April 23, 2002
BRENDA BRANDT, PLAINTIFF-APPELLANT,
SARAH BUSH LINCOLN HEALTH CENTER, DEFENDANT-APPELLEE, AND BOSTON SCIENTIFIC CORPORATION, A DELAWARE CORPORATION, DEFENDANT.
Appeal from Circuit Court of Coles County-No. 00L60 Honorable Ashton C. Waller, Judge Presiding.
The opinion of the court was delivered by: Justice Cook
Plaintiff, Brenda Brandt, appeals the June 21, 2001, order of the Coles County circuit court granting defendant Sarah Bush Lincoln Health Center's motion pursuant to sections 2-615 and 2-619 of the Code of Civil Procedure to dismiss plaintiff's amended complaint. 735 ILCS 5/2-615, 2-619 (West 2000). We affirm.
In December 1998, plaintiff purchased a ProteGen Sling (sling) from defendant to treat her incontinence. The sling was surgically implanted in plaintiff at defendant's health center. In January 1999, the company that manufactured the sling, defendant Boston Scientific Corporation (Boston Scientific), issued a voluntary recall of the sling. (Boston Scientific is not party to this appeal.) The recall stated that "upon review of medical literature and clinical experience with synthetic slings *** [Boston Scientific] ha[s] determined that the use of ProteGen in the treatment of female incontinence does not produce outcomes that are consistent with [Boston Scientific's] standard of performance for [its] products or customer expectations." The recall further stated that during follow-up and care of existing ProteGen patients, particular care should be given to the detection and treatment of vaginal erosion and dehiscence. (Dehiscence is the tearing apart or reopening of the surgical wound from the implant, which could result in the dislocation of the sling.) Following implantation of the sling, plaintiff alleges she experienced serious medical complications, including inflammation, pain, bleeding, infection, and erosion of the tissue of her vaginal wall. As a result of these complications, the sling was surgically removed in November 1999.
In July 2000, plaintiff filed a six-count complaint against defendants Sarah Bush Lincoln Health Center and Boston Scientific, alleging the torts of negligence and strict liability, and alleging breach of implied warranty of merchantability under the Uniform Commercial Code (UCC) (810 ILCS 5/1-101 et seq. (West 1998)). Defendant Sarah Bush Lincoln Health Center filed a motion to dismiss the three counts against it arguing, in part, that the complaint was defective due to plaintiff's failure to attach a section 2-622 physician's affidavit to the complaint. 735 ILCS 5/2-622 (West 2000). In January 2001, the trial court granted defendant's motion to dismiss, finding that the alleged actions of defendant were related to plaintiff's medical condition and treatment, and therefore, a physician's affidavit was required. Plaintiff was given leave to file an amended complaint to include a section 2-622 physician's affidavit.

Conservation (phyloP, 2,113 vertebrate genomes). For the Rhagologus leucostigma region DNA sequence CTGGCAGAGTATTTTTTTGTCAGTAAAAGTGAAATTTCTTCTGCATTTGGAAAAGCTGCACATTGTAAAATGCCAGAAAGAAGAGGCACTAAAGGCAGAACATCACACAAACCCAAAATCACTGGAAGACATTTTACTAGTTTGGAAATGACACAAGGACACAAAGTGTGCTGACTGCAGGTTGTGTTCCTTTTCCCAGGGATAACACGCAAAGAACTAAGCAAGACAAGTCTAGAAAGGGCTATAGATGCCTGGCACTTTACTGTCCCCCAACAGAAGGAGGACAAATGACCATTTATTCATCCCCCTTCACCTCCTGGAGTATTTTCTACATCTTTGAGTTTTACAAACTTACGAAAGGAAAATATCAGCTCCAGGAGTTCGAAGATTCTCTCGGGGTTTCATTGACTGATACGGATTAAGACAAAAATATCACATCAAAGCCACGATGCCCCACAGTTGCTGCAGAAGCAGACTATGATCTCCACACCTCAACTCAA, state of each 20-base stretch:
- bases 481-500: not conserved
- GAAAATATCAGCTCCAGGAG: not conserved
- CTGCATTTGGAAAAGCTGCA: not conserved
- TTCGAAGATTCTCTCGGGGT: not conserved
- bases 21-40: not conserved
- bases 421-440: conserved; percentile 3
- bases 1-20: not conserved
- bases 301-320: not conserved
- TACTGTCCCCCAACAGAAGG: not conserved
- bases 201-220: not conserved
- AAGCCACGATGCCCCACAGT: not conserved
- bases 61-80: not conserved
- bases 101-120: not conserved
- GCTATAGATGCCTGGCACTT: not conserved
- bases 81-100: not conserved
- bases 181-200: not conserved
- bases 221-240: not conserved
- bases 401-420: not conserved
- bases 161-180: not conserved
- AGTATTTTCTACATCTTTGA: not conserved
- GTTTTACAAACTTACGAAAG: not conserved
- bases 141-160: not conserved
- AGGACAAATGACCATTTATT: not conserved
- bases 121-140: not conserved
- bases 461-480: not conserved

In May 2001, plaintiff filed her amended complaint alleging the same three counts as the original complaint of negligence, strict liability, and breach of implied warranty of merchantability against Boston Scientific, and one count of breach of implied warranty of merchantability against defendant. Plaintiff did not attach a section 2-622 physician's affidavit to the amended complaint. Defendant filed a motion to dismiss count IV of the amended complaint. Defendant argued that plaintiff had failed to correct the deficiencies in accordance with the trial court's order in that count IV was a variation of healing art malpractice and therefore required a section 2-622 affidavit. Defendant further argued that it was not a "merchant" with respect to the sale of the medical sling as required for liability under the UCC, and that the interaction between the plaintiff and defendant was predominantly to obtain services while liability under the UCC only applies to the sale of goods. The trial court granted defendant's motion to dismiss count IV of the amended complaint for failure to meet the pleading requirements of section 2-622 of the Code of Civil Procedure (735 ILCS 5/2-622 (West 1998)) with prejudice. This appeal followed.
The issues in this appeal are whether the sale of the pubovaginal sling sold by defendant to plaintiff was a sale of goods under article 2 of the UCC (810 ILCS 5/2-101 through 2-725 (West 1998)), and whether the allegation of breach of implied warranty of merchantability based upon defendant's sale and distribution of the sling involved "healing art malpractice," thereby requiring the attachment of a section 2-622 physician's affidavit to the amended complaint.
A. Standard of Review
Our review of the trial court's order granting defendant's motion to dismiss is de novo. Neppl v. Murphy, 316 Ill. App. 3d 581, 583-84, 736 N.E.2d 1174, 1178 (2000). We may affirm the trial court's ruling on any basis supported by the record. Messenger v. Edgar, 157 Ill. 2d 162, 177, 623 N.E.2d 310, 317 (1993).
B. Claim for Breach of Implied Warranty of Merchantability Under the UCC